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trainee architect question

(6 Posts)
remodelling Fri 05-Jun-15 22:19:55

I have a question please:

Does it matter if a trainee architect is doing the work? And if a trainee architect is doing the bulk of the work, should the architect you employ tell you? Also, if a trainee architect is doing most of the work, should the works be cheaper?

i hired an architect after she came to my house and discussed the project for a large scale house remodelling. I really liked her. She is very experienced, and I felt this was in her favour despite the fact she does not know my area very well and is more used to designing libraries than houses.

She told me on our second meeting that a young man in the office would also be coming along to view my house and would be involved in drawing up the designs. I ask to clarify whether she was still the architect and she said yes but that the young man was very good and more up on drawing and would be working with her. She made it sound as if the young man would be doing the drawings while she was the architect with the ideas.

I had explained to the woman architect what I wanted, and sent her pictures that I thought would help clarify. I was also very clear what I did not want (for e.g. I did not want a bathroom on the first floor). When I saw the final designs they were not what I had envisaged. There was no bathroom and other features that I had specifically said I didn't want had been included. It turned out that the information I had sent to the woman architect had not been communicated to the young man drawing up the designs. it seems he was not simply 'drawing up the designs' but actually doing them.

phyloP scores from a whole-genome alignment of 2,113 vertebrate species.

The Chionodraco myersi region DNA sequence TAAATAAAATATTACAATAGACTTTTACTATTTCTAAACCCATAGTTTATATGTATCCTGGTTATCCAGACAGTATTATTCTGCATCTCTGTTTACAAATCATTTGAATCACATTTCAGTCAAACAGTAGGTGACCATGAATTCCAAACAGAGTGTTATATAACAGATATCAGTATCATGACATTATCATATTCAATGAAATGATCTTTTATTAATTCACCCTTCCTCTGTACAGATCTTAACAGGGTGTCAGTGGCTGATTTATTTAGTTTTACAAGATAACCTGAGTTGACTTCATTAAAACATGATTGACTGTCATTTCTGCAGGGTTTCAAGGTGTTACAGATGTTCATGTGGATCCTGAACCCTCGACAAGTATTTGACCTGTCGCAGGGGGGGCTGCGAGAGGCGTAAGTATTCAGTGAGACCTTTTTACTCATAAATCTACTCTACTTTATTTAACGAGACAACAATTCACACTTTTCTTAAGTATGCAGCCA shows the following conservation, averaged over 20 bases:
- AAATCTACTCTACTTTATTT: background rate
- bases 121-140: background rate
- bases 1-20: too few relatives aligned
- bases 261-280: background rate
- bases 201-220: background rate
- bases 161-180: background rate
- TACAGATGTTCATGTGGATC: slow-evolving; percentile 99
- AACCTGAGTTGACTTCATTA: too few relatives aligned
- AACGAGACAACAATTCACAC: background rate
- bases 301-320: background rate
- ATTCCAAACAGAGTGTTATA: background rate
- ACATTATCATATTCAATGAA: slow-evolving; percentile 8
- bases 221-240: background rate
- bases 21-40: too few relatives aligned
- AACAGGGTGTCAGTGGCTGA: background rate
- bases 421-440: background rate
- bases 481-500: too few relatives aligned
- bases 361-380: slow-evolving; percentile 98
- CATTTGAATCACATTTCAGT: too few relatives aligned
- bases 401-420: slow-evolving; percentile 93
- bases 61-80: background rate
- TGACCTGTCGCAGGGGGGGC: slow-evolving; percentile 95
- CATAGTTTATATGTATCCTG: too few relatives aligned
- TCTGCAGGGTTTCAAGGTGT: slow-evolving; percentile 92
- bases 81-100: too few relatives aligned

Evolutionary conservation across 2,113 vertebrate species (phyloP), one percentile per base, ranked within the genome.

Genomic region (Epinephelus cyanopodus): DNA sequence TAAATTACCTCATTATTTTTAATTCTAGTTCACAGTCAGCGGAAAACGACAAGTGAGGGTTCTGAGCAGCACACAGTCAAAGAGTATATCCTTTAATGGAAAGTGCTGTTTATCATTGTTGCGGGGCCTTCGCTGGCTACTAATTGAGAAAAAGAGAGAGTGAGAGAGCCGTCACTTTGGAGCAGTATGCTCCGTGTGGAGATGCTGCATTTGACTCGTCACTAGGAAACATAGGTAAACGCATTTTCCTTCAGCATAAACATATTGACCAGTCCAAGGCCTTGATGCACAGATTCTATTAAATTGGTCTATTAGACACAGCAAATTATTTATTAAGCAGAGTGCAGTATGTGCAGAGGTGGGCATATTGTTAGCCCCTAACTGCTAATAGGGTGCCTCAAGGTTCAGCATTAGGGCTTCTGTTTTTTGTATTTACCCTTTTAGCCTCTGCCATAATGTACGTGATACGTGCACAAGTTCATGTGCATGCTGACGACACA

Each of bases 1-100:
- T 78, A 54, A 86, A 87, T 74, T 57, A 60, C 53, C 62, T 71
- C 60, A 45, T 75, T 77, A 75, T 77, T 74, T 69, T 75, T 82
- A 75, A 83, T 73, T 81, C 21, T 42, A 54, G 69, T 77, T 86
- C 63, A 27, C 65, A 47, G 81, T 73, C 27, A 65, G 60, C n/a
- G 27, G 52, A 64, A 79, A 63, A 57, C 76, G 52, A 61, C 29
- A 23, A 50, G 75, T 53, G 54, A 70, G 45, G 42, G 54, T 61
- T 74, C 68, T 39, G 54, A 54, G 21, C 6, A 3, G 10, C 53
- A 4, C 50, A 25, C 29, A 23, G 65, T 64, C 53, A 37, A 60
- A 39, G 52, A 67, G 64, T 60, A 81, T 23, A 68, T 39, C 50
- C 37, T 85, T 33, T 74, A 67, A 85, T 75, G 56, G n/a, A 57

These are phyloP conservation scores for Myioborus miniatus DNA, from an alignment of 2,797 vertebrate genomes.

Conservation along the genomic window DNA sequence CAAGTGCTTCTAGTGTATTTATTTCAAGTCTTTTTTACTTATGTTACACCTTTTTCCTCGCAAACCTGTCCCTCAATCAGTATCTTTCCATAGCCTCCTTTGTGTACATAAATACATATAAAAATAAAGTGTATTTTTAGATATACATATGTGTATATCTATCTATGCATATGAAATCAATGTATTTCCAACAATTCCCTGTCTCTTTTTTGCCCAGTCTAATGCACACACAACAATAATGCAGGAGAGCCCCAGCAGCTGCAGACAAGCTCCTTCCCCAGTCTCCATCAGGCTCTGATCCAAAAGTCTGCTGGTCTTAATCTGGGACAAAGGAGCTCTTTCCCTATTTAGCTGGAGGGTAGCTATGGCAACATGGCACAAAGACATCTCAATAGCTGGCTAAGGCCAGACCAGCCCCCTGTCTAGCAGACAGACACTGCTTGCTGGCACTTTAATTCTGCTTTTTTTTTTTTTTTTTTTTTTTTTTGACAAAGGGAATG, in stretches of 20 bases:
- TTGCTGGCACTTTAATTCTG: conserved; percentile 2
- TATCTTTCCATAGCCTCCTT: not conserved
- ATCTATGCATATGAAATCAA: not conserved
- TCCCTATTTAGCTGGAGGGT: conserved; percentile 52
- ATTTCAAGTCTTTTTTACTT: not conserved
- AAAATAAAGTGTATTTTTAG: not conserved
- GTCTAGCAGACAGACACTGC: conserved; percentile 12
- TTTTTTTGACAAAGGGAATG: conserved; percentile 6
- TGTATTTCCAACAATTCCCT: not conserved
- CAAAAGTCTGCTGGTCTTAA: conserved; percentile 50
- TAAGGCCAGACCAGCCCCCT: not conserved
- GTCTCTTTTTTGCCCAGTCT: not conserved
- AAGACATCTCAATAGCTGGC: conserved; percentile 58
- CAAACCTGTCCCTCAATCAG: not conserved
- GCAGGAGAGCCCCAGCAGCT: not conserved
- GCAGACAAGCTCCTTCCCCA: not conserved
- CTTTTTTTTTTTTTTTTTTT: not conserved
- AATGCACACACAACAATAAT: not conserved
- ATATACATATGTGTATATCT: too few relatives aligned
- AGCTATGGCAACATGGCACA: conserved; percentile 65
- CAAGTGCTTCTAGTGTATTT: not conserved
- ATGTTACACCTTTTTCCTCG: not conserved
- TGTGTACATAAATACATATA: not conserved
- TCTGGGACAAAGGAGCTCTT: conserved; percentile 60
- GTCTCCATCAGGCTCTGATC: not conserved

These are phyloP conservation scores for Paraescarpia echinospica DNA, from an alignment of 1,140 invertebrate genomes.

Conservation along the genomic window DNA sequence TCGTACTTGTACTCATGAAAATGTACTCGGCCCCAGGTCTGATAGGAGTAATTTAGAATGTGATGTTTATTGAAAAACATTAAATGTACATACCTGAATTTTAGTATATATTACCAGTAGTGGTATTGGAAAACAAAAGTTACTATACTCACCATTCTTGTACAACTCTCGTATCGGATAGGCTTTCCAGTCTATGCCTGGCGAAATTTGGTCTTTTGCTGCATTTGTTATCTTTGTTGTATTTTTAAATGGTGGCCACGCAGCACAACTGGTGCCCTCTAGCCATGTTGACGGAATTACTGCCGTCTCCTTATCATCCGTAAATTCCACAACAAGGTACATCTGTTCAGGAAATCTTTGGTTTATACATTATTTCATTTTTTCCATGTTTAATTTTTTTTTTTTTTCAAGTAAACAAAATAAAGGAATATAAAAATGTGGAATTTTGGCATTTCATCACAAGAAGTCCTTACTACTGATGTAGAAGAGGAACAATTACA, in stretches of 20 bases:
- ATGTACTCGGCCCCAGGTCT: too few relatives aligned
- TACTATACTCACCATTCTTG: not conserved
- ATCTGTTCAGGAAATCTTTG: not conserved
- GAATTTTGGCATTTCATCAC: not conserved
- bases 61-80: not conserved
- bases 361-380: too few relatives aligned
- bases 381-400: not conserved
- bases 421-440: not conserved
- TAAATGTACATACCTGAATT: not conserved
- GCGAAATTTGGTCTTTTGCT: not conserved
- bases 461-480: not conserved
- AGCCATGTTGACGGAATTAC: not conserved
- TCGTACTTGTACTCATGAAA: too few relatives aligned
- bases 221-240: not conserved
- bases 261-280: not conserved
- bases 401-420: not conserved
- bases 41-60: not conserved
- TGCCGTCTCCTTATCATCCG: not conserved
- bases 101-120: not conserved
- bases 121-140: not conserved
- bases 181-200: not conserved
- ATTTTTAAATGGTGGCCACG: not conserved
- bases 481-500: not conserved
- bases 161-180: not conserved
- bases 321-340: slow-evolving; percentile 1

We finally came up with a design I was fairly happy with and three weeks ago it received planning permission. But now we are at the costing stage it turns out the design is coming in at 150,000 over budget (on a 350,000 pound budget). This means going right back to the beginning and redesigning the house to accommodate these higher costs.

I then learned - and this is the bit that irritates me - that the young man is a trainee architect, in his second year of work training after three years of architectural college. However good he may be, he does not have experience in costing, and I feel that this explains a fair number of the mistakes. Also, and this is the bit I feel most irritated by, the architect woman did not tell me this. I feel she should have told me that my house had been assigned to a trainee, that she was 'overseeing' but no longer in charge. I thought I had employed her but in fact I had employed the young man. I am now thinking of taking on project management myself as I am so annoyed.

Is this normal?

should I have been informed?

or is this the way it goes with architects?

wowfudge Fri 05-Jun-15 22:47:45

Hmm - sounds similar to what solicitors do, but - big but - the architect hasn't communicated with the trainee properly or hasn't actually taken on board what you said you wanted. Which suggests she talks the talk, but doesn't walk the walk. You did say she does libraries not houses though...